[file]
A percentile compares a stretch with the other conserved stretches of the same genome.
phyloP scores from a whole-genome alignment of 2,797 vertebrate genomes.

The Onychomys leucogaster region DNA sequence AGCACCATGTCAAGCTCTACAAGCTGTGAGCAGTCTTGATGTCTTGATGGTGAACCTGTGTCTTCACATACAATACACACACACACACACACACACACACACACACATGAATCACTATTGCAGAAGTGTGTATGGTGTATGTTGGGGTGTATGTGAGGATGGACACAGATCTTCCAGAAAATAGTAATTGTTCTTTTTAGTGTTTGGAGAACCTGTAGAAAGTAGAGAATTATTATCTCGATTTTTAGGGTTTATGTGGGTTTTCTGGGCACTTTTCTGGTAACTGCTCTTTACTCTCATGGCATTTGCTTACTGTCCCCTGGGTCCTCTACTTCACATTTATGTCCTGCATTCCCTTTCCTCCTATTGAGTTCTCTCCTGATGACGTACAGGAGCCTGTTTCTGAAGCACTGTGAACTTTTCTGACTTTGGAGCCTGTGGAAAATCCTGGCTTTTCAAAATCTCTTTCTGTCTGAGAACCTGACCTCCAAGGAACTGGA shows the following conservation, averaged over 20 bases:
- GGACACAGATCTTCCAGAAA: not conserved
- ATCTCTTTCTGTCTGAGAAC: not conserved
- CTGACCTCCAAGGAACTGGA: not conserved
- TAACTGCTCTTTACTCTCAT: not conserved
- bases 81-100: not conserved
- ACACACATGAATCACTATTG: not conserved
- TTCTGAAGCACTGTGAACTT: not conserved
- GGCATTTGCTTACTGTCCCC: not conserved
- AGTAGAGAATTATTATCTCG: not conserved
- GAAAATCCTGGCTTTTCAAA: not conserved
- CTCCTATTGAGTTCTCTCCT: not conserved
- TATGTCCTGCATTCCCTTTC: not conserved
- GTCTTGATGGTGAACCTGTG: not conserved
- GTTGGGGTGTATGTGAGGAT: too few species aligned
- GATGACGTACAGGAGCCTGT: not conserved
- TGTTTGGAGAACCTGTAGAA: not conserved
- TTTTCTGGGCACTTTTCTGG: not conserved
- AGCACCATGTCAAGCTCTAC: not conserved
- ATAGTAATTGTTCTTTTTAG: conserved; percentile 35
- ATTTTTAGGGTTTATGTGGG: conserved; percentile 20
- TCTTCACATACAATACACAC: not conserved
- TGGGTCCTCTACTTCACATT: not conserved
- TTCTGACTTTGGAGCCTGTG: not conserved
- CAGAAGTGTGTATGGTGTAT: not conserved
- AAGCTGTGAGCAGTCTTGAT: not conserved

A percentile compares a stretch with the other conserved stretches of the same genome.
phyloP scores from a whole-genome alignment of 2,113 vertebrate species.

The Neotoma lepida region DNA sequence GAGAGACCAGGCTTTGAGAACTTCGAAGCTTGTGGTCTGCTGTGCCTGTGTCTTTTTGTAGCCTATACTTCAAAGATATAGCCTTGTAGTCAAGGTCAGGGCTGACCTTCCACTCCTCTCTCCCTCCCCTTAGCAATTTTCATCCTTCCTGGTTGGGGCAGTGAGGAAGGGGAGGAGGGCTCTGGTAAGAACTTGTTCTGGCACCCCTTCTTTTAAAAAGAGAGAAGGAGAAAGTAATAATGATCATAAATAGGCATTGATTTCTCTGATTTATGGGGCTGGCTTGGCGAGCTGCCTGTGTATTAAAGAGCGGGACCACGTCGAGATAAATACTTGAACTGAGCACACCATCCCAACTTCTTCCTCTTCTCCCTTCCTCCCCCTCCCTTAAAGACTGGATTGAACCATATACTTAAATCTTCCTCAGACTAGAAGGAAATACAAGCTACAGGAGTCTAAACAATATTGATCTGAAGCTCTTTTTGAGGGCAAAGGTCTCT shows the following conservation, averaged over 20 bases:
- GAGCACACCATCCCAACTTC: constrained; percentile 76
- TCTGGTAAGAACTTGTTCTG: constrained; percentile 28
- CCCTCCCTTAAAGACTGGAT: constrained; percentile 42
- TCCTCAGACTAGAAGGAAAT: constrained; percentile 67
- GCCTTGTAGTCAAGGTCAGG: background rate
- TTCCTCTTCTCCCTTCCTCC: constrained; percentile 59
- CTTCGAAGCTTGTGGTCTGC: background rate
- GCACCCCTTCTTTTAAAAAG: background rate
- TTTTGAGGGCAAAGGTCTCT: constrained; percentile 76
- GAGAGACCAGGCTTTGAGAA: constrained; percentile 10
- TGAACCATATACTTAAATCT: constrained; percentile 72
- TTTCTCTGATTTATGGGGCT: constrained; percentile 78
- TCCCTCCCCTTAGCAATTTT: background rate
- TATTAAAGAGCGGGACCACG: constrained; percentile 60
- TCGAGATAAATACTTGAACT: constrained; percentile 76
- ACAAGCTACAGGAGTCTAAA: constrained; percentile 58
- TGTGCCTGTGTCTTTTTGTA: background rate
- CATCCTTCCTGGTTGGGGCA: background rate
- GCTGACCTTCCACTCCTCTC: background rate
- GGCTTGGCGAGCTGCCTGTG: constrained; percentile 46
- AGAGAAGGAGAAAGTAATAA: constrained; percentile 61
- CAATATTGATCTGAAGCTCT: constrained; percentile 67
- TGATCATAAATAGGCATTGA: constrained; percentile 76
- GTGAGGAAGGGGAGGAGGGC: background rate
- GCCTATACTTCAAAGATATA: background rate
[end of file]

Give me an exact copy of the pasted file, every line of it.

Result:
A percentile compares a stretch with the other conserved stretches of the same genome.
phyloP scores from a whole-genome alignment of 2,797 vertebrate genomes.

The Onychomys leucogaster region DNA sequence AGCACCATGTCAAGCTCTACAAGCTGTGAGCAGTCTTGATGTCTTGATGGTGAACCTGTGTCTTCACATACAATACACACACACACACACACACACACACACACACATGAATCACTATTGCAGAAGTGTGTATGGTGTATGTTGGGGTGTATGTGAGGATGGACACAGATCTTCCAGAAAATAGTAATTGTTCTTTTTAGTGTTTGGAGAACCTGTAGAAAGTAGAGAATTATTATCTCGATTTTTAGGGTTTATGTGGGTTTTCTGGGCACTTTTCTGGTAACTGCTCTTTACTCTCATGGCATTTGCTTACTGTCCCCTGGGTCCTCTACTTCACATTTATGTCCTGCATTCCCTTTCCTCCTATTGAGTTCTCTCCTGATGACGTACAGGAGCCTGTTTCTGAAGCACTGTGAACTTTTCTGACTTTGGAGCCTGTGGAAAATCCTGGCTTTTCAAAATCTCTTTCTGTCTGAGAACCTGACCTCCAAGGAACTGGA shows the following conservation, averaged over 20 bases:
- GGACACAGATCTTCCAGAAA: not conserved
- ATCTCTTTCTGTCTGAGAAC: not conserved
- CTGACCTCCAAGGAACTGGA: not conserved
- TAACTGCTCTTTACTCTCAT: not conserved
- bases 81-100: not conserved
- ACACACATGAATCACTATTG: not conserved
- TTCTGAAGCACTGTGAACTT: not conserved
- GGCATTTGCTTACTGTCCCC: not conserved
- AGTAGAGAATTATTATCTCG: not conserved
- GAAAATCCTGGCTTTTCAAA: not conserved
- CTCCTATTGAGTTCTCTCCT: not conserved
- TATGTCCTGCATTCCCTTTC: not conserved
- GTCTTGATGGTGAACCTGTG: not conserved
- GTTGGGGTGTATGTGAGGAT: too few species aligned
- GATGACGTACAGGAGCCTGT: not conserved
- TGTTTGGAGAACCTGTAGAA: not conserved
- TTTTCTGGGCACTTTTCTGG: not conserved
- AGCACCATGTCAAGCTCTAC: not conserved
- ATAGTAATTGTTCTTTTTAG: conserved; percentile 35
- ATTTTTAGGGTTTATGTGGG: conserved; percentile 20
- TCTTCACATACAATACACAC: not conserved
- TGGGTCCTCTACTTCACATT: not conserved
- TTCTGACTTTGGAGCCTGTG: not conserved
- CAGAAGTGTGTATGGTGTAT: not conserved
- AAGCTGTGAGCAGTCTTGAT: not conserved

A percentile compares a stretch with the other conserved stretches of the same genome.
phyloP scores from a whole-genome alignment of 2,113 vertebrate species.

The Neotoma lepida region DNA sequence GAGAGACCAGGCTTTGAGAACTTCGAAGCTTGTGGTCTGCTGTGCCTGTGTCTTTTTGTAGCCTATACTTCAAAGATATAGCCTTGTAGTCAAGGTCAGGGCTGACCTTCCACTCCTCTCTCCCTCCCCTTAGCAATTTTCATCCTTCCTGGTTGGGGCAGTGAGGAAGGGGAGGAGGGCTCTGGTAAGAACTTGTTCTGGCACCCCTTCTTTTAAAAAGAGAGAAGGAGAAAGTAATAATGATCATAAATAGGCATTGATTTCTCTGATTTATGGGGCTGGCTTGGCGAGCTGCCTGTGTATTAAAGAGCGGGACCACGTCGAGATAAATACTTGAACTGAGCACACCATCCCAACTTCTTCCTCTTCTCCCTTCCTCCCCCTCCCTTAAAGACTGGATTGAACCATATACTTAAATCTTCCTCAGACTAGAAGGAAATACAAGCTACAGGAGTCTAAACAATATTGATCTGAAGCTCTTTTTGAGGGCAAAGGTCTCT shows the following conservation, averaged over 20 bases:
- GAGCACACCATCCCAACTTC: constrained; percentile 76
- TCTGGTAAGAACTTGTTCTG: constrained; percentile 28
- CCCTCCCTTAAAGACTGGAT: constrained; percentile 42
- TCCTCAGACTAGAAGGAAAT: constrained; percentile 67
- GCCTTGTAGTCAAGGTCAGG: background rate
- TTCCTCTTCTCCCTTCCTCC: constrained; percentile 59
- CTTCGAAGCTTGTGGTCTGC: background rate
- GCACCCCTTCTTTTAAAAAG: background rate
- TTTTGAGGGCAAAGGTCTCT: constrained; percentile 76
- GAGAGACCAGGCTTTGAGAA: constrained; percentile 10
- TGAACCATATACTTAAATCT: constrained; percentile 72
- TTTCTCTGATTTATGGGGCT: constrained; percentile 78
- TCCCTCCCCTTAGCAATTTT: background rate
- TATTAAAGAGCGGGACCACG: constrained; percentile 60
- TCGAGATAAATACTTGAACT: constrained; percentile 76
- ACAAGCTACAGGAGTCTAAA: constrained; percentile 58
- TGTGCCTGTGTCTTTTTGTA: background rate
- CATCCTTCCTGGTTGGGGCA: background rate
- GCTGACCTTCCACTCCTCTC: background rate
- GGCTTGGCGAGCTGCCTGTG: constrained; percentile 46
- AGAGAAGGAGAAAGTAATAA: constrained; percentile 61
- CAATATTGATCTGAAGCTCT: constrained; percentile 67
- TGATCATAAATAGGCATTGA: constrained; percentile 76
- GTGAGGAAGGGGAGGAGGGC: background rate
- GCCTATACTTCAAAGATATA: background rate